When Service Is Not Enough: Charity's Purpose in the Immediate Aftermath of the Civil War

When Service Is Not Enough: Charity's Purpose in the Immediate Aftermath of the Civil War <p>Abstract:</p><p>This essay argues that antebellum notions of charity persisted during the Civil War and its immediate aftermath. Sympathy, rather than an obligation owed those who had served their nation in good stead, remained the criterion on which relief workers judged petitioners. To make the case, the essay considers how the largest wartime private relief agency, the United States Sanitary Commission, provided aid to soldiers who made the wartime transition to veteran status due to injury or illness and those veterans who were mustered out of service in 1865-1866. Equally important, it surveys intellectual and cultural currents that informed the war generation&apos;s understanding of charity. Sympathy, it demonstrates, demanded affinity, a shared sense of feeling, an appeal to the heart rather than to reason, but it did not demand inclusivity.</p> http://www.deepdyve.com/assets/images/DeepDyve-Logo-lg.png The Journal of the Civil War Era University of North Carolina Press

When Service Is Not Enough: Charity&apos;s Purpose in the Immediate Aftermath of the Civil War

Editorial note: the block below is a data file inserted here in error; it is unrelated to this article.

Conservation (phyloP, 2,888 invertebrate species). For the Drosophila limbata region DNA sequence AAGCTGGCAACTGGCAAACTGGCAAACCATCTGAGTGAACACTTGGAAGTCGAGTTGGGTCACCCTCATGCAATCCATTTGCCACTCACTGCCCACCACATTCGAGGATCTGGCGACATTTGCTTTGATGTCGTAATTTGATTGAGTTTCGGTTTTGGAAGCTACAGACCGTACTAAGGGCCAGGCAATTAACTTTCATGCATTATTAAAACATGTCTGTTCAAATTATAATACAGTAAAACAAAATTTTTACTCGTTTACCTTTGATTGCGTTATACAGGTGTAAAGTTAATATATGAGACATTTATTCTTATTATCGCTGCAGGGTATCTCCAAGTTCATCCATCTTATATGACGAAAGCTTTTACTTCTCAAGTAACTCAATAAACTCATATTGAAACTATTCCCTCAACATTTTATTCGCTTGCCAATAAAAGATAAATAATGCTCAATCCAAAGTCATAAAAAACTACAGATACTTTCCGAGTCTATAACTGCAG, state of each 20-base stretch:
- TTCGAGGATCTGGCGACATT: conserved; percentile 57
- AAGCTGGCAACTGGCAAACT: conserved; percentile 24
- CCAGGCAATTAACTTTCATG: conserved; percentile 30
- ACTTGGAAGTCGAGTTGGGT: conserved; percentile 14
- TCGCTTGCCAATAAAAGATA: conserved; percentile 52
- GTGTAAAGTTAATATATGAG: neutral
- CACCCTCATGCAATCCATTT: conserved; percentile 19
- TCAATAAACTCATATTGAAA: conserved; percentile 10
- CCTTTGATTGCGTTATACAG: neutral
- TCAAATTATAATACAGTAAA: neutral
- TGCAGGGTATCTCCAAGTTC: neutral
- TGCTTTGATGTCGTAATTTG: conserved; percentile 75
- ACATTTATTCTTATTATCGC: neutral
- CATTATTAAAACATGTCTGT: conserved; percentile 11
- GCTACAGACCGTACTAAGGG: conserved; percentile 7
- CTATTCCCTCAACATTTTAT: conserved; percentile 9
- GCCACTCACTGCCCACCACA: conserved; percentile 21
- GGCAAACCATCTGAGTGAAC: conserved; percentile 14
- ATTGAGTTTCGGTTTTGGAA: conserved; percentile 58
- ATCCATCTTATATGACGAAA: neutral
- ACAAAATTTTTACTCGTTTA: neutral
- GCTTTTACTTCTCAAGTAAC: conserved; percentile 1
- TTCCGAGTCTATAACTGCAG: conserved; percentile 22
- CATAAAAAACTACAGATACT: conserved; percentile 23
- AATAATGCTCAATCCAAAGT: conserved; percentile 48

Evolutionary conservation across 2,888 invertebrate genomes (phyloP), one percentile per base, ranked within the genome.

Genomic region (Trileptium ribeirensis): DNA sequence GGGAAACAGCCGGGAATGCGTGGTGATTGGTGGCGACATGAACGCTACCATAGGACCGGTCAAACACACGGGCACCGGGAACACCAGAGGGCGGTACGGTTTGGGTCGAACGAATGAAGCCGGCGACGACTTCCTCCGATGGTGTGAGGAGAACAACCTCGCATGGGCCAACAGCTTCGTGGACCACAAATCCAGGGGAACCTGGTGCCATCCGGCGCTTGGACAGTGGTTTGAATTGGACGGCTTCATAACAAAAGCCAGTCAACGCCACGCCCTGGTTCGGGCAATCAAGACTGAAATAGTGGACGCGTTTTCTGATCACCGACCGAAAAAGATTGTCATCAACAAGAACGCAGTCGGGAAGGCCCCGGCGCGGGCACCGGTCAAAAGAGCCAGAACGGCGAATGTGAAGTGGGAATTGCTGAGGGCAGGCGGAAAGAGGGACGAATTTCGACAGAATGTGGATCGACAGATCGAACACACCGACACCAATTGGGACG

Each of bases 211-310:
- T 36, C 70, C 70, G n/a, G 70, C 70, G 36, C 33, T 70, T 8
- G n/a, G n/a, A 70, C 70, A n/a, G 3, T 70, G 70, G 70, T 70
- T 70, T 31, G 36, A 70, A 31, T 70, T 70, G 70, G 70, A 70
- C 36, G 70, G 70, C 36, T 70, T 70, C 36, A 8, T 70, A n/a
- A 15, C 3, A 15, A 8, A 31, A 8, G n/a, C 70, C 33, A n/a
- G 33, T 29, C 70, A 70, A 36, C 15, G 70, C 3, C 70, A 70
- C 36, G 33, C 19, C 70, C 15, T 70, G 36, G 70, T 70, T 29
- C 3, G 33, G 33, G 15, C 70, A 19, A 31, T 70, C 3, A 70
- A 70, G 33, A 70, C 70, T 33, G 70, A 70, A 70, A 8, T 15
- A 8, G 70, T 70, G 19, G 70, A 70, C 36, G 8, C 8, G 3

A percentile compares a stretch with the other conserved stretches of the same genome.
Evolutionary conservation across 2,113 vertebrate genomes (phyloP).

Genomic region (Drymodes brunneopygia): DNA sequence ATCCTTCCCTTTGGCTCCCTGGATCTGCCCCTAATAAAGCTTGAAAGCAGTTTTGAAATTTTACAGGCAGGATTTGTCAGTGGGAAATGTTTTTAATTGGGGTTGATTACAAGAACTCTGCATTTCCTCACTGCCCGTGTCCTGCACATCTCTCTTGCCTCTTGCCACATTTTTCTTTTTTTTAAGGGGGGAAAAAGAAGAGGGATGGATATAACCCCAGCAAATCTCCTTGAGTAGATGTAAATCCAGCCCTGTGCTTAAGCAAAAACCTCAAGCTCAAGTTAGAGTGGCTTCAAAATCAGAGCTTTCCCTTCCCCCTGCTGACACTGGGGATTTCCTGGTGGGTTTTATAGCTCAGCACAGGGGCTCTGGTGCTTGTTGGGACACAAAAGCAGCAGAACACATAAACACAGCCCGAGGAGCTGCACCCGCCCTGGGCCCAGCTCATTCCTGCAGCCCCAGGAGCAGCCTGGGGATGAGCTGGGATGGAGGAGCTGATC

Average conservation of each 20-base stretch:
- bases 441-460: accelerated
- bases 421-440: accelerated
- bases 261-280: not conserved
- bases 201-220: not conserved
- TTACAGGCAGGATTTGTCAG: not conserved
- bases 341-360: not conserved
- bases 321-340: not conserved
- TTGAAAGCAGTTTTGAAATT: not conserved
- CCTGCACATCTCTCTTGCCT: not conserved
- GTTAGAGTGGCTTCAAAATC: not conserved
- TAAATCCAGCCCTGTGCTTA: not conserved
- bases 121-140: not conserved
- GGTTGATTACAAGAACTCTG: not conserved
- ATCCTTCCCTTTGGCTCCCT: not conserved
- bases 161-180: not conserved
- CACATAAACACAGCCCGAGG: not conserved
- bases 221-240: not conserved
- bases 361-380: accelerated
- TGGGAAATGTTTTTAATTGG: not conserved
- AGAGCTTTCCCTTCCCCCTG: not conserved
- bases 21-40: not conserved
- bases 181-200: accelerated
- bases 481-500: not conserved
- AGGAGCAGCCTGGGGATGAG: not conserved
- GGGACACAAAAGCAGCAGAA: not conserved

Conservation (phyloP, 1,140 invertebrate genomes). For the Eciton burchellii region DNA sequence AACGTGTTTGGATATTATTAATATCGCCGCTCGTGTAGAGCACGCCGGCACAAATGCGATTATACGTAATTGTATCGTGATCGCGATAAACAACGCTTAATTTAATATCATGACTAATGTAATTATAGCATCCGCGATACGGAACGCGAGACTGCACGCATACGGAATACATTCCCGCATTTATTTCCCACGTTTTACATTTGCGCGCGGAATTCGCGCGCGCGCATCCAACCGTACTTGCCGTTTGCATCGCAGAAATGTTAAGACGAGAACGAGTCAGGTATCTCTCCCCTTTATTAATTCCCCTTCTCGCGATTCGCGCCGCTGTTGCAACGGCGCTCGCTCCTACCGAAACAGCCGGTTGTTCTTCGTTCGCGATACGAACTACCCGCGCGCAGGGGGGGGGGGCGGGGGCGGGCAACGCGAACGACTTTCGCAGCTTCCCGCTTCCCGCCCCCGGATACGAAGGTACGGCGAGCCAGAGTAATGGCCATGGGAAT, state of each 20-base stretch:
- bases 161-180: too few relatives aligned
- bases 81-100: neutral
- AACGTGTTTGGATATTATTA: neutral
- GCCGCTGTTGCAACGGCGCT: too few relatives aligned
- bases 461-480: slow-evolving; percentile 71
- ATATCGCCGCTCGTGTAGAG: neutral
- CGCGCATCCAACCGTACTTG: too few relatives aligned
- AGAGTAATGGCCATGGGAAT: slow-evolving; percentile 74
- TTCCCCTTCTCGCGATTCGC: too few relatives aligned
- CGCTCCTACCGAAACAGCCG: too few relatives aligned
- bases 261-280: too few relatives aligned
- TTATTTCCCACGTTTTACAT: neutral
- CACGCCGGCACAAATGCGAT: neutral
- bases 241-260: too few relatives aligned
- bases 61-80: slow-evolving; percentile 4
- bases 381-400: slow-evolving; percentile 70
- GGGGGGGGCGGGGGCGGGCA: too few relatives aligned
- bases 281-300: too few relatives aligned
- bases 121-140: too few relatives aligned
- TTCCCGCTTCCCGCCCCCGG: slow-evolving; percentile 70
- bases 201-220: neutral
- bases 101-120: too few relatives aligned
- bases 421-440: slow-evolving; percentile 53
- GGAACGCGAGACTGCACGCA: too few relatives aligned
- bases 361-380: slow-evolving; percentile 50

The Journal of the Civil War Era, Volume 9 (1) – Mar 1, 2019

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Publisher
University of North Carolina Press
Copyright
Copyright @ The University of North Carolina Press
ISSN
2159-9807

Abstract

<p>Abstract:</p><p>This essay argues that antebellum notions of charity persisted during the Civil War and its immediate aftermath. Sympathy, rather than an obligation owed those who had served their nation in good stead, remained the criterion on which relief workers judged petitioners. To make the case, the essay considers how the largest wartime private relief agency, the United States Sanitary Commission, provided aid to soldiers who made the wartime transition to veteran status due to injury or illness and those veterans who were mustered out of service in 1865-1866. Equally important, it surveys intellectual and cultural currents that informed the war generation&apos;s understanding of charity. Sympathy, it demonstrates, demanded affinity, a shared sense of feeling, an appeal to the heart rather than to reason, but it did not demand inclusivity.</p>

Journal

The Journal of the Civil War EraUniversity of North Carolina Press

Published: Mar 1, 2019

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